Antiphospholipid antibodies are antibodies that are directed against negatively charged phospholipids and include lupus anticoagulant and anticardiolipin antibodies. The antiphospholipid antibody syndrome is an autoimmune condition characterized by recurrent arterial or venous thrombosis (or both), thrombocytopenia, and fetal losses, especially stillbirths during the second half of pregnancy. There is a strong association between the presence of the lupus anticoagulant and anticardiolipin antibodies with decidual vasculopathy, placental infarction, fetal growth restriction, early-onset preeclampsia, and recurrent fetal death. Some of these women, like those with lupus, also have a high incidence of venous and arterial thromboses, cerebral thrombosis, hemolytic anemia, thrombocytopenia, and pulmonary hypertension. The syndrome may occur alone (“primary”) or in association with systemic lupus erythematosus or other autoimmune disorders (“secondary”).
Contrary to what its name implies, the lupus anticoagulant is powerfully thrombotic in vivo. Its name is derived from the observation that it prolongs all phospholipid-dependent coagulation tests, including the prothrombin time, partial thromboplastin time, and Russell viper venom time. Tests considered most specific are the dilute Russell viper venom test and the platelet neutralization procedure. There is currently disagreement as to which of these is best for screening; but, if any of the tests are positive after adding normal plasma, the diagnosis is confirmed.
The anticardiolipin antibody is detected serologically using enzyme-linked immunosorbent assays (ELISA). Values are reported in units and expressed as either negative or low, medium, or high positive. They may be of IgG, IgM, and IgA classes, alone or in combination. Most often IgM anticardiolipin antibodies found alone are stimulated by infections or drugs and are innocuous. Approximately 5 percent of all otherwise healthy pregnant patients screened have nonspecific antiphospholipid antibodies in low titers, the same as normal non-pregnant individuals.
Because only approximately 20 percent of patients with the antiphospholipid antibody syndrome have a positive lupus anticoagulant reaction alone, both the clotting test to identify the lupus anticoagulant and the anticardiolipin ELISA test must be performed. The clinical and laboratory criteria for diagnosis of the antiphospholipid antibody syndrome are summarized in Table 54-1. Shown in Table 54-2 are the indications for laboratory testing for the antiphospholipid syndrome.
TABLE 54-1. Clinical and Laboratory Criteria for the Diagnosis of Antiphospholipid Syndromea
TABLE 54-2. Indications for Testing for Antiphospholipid Antibodies
Proposed management for women with antiphospholipid antibodies is summarized in Table 54-3. A number of treatments for women with antiphospholipid antibodies have been evaluated and are thought to counteract the adverse action of these antibodies by affecting both the immune and coagulation systems. The most efficacious therapy is low-dose heparin (7500 to 10,000 units administered subcutaneously, twice daily), given along with low-dose aspirin (60 to 80 mg, once daily). The rationale for heparin therapy is to prevent thrombotic episodes. Heparin therapy is also thought to prevent thrombosis in the decidual–trophoblastic interface of the placenta. However, heparin therapy is associated with a number of complications, which include bleeding, thrombocytopenia, osteopenia, and osteoporosis.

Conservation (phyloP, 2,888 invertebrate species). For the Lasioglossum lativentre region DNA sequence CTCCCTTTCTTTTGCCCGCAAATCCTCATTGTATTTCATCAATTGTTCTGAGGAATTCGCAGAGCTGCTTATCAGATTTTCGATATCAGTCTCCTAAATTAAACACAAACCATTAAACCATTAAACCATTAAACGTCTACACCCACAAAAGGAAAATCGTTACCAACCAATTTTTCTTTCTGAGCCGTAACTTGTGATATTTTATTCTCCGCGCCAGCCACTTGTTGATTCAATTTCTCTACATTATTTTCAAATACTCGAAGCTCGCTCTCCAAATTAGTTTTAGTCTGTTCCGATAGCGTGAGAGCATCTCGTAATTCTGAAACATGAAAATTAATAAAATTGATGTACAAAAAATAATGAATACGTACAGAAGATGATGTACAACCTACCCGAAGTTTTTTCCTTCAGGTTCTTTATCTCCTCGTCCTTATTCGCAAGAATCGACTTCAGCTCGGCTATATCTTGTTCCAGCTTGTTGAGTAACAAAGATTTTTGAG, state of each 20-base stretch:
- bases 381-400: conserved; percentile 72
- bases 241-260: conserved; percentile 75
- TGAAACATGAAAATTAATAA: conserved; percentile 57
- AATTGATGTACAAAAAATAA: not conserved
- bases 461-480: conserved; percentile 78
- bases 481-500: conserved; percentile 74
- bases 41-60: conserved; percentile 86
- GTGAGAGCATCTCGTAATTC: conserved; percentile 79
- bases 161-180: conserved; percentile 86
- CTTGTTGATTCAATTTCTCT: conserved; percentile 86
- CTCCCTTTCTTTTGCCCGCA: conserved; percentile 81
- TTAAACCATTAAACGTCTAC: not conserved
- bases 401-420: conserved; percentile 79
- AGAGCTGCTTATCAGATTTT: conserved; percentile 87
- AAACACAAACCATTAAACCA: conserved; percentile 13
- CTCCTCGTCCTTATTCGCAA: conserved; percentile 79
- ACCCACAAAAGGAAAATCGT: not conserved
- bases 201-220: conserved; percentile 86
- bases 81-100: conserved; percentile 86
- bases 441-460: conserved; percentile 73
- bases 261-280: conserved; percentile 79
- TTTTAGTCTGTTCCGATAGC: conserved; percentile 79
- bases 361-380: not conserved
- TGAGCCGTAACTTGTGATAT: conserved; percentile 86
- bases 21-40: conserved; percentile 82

TABLE 54-3. Some Proposed Managements for Women with Antiphospholipid Antibodies
Low-dose aspirin blocks the conversion of arachidonic acid to thromboxane A2 while allegedly sparing prostacyclin production. This is thought to reduce thromboxane A2, which aggregates platelets and causes vasoconstriction, while sparing prostacyclin, which has the opposite effect. There appear to be no major side effects from low-dose aspirin other than a slight risk of small vessel bleeding during surgical procedures.
Glucocorticoids are not widely used for treatment of “primary” antiphospholipid antibody syndrome. In cases of “secondary” antiphospholipid antibody syndrome (e.g., lupus erythematosus), the dose of prednisone should be maintained at the lowest effect level to prevent pregnancy flares. Steroid therapy has significant adverse effects, including osteopenia, osteoporosis, and pathological fractures; impaired wound healing; and the induction of gestational and overt diabetes. Azathioprine and cyclosporine do not appear to improve standard therapies. Methotrexate and cyclophosphamide are contraindicated because of teratogenic potential.
This therapy is used when other first-line therapies have failed, especially when preeclampsia and fetal growth restriction have been associated with these prior failures. Immunoglobulin is administered intravenously in doses of 0.4 g/kg daily for 5 days (total dose of 2 g/kg). This is repeated monthly, or it is given as a single dose of 1 g/kg each month. The drug costs the provider $5000 to $8000 for each 5-day course, and it may cause anaphylactic reactions.
Results with Treatment
Although improved outcomes are reported with some of the preceding treatments, we caution that fetal growth restriction and preeclampsia still are common. Low-dose aspirin and corticosteroid therapy are not universally successful, and some women with lupus and antiphospholipid antibodies have normal pregnancy outcomes without treatment. It has been reported that 72 percent of women with a prior fetal death and antiphospholipid antibody greater than 40 IgG units, have had a recurrent fetal death despite treatment with prednisone or aspirin, or both.
For further reading in Williams Obstetrics, 23rd ed.,
see Chapter 54, “Connective Tissue Disorders.”